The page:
Mayo Clinic Minute: Integrative medicine and pain
Chronic pain and integrative medicine
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Early on, many of us who have been struck with life-altering disease learned the frustration of not finding answers. We went to trusted family doctors. We saw and were seen by specialists. As we all found out, you almost have to diagnose yourself in order to know what kind of doctor to see. It was the same for me. All that joint pain, a rapid heart beat and irritable bowel syndrome all arrived along with sun intolerance. It was all a bit overwhelming and I couldn't find all the answers I sought. I was fortunate enough to wind up with a doctor in Beverly Hills , three hours from my home, who was a world renowned specialist in rheumatology. He was from England and took a wider view than many of our American doctors who are educated in this country. He always helped me, even if he couldn't come up with a diagnosis for several years. I never left his office feeling like a fool or "empty handed." He had his own physical therapist in the office who worked closely with him to put the patients back in shape.
When you become as frustrated as many of us have been, you don't really care where the answers are spawned; you just want help. For me it was a period of little help for the first three years after seeing thirteen doctors. That's when I began to reach out for other answers from what were, twenty year ago, non-conventional sources. That's why I liked my English rheumatologist so much. That's also when I began to read the books of Dr. Andrew Weil. As an MD, with an Ivy League education, he knew there was "more" out there and began to travel all over the world. His bookNatural Health, Natural Medicine, had a profound and life-saving effect on this drowning woman. I found enormous relief for my IBS from his suggestions using herbs, diet, etc. In short, I began to turn to his ideas, signed up for his newsletters, which I now buy annually in a bound edition.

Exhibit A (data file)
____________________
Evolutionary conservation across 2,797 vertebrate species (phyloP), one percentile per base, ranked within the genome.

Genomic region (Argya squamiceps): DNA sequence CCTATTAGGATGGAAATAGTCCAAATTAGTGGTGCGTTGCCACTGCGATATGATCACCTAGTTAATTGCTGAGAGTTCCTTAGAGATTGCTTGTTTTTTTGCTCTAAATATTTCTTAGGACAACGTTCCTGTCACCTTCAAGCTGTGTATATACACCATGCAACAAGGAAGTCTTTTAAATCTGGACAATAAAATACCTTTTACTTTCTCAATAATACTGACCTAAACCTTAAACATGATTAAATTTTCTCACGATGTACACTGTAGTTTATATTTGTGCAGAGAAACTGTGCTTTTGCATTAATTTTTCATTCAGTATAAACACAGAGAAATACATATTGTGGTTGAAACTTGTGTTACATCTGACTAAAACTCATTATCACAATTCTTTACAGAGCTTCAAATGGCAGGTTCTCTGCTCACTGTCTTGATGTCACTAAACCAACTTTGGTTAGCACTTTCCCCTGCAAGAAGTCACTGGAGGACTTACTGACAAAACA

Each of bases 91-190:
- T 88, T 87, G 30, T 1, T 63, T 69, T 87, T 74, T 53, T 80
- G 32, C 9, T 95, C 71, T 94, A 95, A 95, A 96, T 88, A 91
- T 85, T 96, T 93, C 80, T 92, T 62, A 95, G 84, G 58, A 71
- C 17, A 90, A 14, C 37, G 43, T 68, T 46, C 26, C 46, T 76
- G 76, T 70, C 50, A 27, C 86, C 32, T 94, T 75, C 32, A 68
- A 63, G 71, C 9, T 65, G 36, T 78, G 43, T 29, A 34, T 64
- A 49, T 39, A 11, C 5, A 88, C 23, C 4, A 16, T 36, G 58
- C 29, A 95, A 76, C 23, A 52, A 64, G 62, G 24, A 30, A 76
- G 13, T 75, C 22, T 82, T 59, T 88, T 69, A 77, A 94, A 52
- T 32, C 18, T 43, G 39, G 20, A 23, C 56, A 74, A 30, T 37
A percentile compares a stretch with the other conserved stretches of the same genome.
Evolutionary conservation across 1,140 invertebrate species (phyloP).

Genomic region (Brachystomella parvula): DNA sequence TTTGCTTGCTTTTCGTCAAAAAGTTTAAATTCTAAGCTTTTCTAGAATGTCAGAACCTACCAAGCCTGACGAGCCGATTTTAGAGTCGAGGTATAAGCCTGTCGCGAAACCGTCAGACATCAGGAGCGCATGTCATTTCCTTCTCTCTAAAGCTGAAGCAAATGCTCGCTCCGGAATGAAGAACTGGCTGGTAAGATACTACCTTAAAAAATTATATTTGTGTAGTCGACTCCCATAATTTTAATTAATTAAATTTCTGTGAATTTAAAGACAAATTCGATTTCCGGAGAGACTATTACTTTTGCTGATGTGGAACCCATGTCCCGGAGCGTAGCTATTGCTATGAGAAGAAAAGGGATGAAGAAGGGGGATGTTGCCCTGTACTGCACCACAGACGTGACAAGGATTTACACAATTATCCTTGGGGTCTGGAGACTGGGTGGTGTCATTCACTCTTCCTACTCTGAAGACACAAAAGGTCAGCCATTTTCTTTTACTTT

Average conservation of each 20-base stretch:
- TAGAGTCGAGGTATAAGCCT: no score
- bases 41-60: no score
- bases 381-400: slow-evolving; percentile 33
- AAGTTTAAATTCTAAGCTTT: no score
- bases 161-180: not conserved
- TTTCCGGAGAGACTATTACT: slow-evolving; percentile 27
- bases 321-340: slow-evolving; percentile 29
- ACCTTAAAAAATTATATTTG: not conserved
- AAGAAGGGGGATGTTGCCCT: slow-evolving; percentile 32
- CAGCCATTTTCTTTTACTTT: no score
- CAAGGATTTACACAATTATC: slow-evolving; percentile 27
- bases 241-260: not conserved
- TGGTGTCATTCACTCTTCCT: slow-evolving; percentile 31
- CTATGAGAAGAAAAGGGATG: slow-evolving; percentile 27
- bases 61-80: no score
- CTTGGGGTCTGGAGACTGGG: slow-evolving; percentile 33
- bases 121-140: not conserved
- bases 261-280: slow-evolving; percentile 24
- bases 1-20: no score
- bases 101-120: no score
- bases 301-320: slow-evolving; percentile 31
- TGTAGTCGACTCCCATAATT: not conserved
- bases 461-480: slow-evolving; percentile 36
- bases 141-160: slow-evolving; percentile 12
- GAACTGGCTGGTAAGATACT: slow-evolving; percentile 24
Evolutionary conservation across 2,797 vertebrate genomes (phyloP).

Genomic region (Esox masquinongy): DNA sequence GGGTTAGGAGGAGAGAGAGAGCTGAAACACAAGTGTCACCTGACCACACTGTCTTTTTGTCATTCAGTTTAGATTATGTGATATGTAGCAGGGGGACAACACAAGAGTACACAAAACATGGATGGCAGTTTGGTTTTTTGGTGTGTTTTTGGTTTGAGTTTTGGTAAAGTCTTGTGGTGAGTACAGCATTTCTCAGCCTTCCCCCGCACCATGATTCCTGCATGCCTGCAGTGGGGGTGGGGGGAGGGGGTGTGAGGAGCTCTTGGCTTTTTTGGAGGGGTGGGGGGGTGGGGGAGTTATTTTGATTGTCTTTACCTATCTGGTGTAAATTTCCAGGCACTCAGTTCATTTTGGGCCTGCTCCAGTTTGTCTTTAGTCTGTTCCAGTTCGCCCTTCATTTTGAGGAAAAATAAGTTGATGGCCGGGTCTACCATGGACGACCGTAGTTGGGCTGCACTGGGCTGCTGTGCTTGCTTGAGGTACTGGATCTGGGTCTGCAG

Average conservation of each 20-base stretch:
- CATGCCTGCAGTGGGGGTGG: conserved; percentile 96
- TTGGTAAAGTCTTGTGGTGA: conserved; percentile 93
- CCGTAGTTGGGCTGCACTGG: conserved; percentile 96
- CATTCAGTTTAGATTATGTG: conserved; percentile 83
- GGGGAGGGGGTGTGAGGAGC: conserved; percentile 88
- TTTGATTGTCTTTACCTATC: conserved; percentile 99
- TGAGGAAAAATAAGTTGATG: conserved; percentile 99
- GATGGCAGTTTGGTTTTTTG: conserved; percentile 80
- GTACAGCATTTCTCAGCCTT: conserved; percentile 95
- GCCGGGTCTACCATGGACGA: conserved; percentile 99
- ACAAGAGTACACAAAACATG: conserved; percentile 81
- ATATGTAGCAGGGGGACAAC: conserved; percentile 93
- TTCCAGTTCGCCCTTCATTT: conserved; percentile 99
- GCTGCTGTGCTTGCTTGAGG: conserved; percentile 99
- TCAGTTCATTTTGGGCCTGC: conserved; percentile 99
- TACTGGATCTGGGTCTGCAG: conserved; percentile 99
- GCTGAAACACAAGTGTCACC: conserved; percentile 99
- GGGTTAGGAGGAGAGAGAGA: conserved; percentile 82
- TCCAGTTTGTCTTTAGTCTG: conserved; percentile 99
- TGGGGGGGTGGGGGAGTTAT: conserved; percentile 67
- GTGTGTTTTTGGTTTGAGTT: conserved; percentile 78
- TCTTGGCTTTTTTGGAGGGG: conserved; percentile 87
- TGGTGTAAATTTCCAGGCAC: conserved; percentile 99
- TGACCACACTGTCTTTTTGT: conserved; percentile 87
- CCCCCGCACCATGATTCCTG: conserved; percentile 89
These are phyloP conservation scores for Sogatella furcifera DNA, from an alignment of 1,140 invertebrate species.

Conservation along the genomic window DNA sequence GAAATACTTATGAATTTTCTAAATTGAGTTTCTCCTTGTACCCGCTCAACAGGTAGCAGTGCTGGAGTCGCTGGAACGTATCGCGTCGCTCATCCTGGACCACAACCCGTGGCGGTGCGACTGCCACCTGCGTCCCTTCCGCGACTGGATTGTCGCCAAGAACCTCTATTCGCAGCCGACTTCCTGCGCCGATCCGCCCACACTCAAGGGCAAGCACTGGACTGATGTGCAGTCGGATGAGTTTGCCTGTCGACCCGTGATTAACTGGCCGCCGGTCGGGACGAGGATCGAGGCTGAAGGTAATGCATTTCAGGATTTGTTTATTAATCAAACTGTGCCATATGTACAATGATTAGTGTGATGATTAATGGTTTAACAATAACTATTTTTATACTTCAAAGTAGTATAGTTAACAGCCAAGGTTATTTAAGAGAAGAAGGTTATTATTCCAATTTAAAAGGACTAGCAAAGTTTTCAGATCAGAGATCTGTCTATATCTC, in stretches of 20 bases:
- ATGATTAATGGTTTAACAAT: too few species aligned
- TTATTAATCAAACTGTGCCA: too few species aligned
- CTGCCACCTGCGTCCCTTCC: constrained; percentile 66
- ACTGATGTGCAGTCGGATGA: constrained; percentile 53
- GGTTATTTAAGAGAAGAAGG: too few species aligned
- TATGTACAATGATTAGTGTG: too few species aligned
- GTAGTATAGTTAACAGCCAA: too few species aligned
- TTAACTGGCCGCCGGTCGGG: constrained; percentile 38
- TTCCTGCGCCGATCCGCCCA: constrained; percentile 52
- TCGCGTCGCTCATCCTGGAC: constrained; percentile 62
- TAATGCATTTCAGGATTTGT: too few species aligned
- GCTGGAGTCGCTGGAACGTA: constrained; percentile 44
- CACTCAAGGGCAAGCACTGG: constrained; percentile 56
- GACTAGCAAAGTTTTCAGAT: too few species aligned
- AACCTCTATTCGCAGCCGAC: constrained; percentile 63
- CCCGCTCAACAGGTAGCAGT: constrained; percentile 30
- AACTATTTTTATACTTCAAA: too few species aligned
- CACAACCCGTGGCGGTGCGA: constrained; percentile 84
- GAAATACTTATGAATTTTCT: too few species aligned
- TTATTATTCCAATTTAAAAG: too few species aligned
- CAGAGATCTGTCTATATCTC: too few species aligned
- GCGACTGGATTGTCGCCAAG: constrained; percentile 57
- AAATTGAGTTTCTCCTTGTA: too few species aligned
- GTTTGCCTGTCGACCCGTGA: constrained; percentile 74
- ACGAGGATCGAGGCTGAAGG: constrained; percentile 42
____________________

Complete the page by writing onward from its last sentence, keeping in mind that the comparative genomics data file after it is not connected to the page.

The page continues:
As an RN of many years, it was a leap for me to embrace so many different types of medicine from all over the world. I had to. My own education in strictly allopathic medicine had let me down. That is why I am so delighted today to see, after these twenty years, many forms of medicine are being incorporated into the hospital setting and many of the practitioners, homeopaths, chiropractors, herbalist, aroma therapists, deep massage therapists and acupuncturists are being accepted. The stigma on all of these ancient practices is finally being lifted. Who do we think we are, with our arrogant ways? Many of these ancient arts have been around for hundreds if not thousands of years. My preference is to combine traditional medicine with many of the ancient arts into an integrative medicine approach. I encourage all of you to do the same. At least read about it; look into them and open your minds.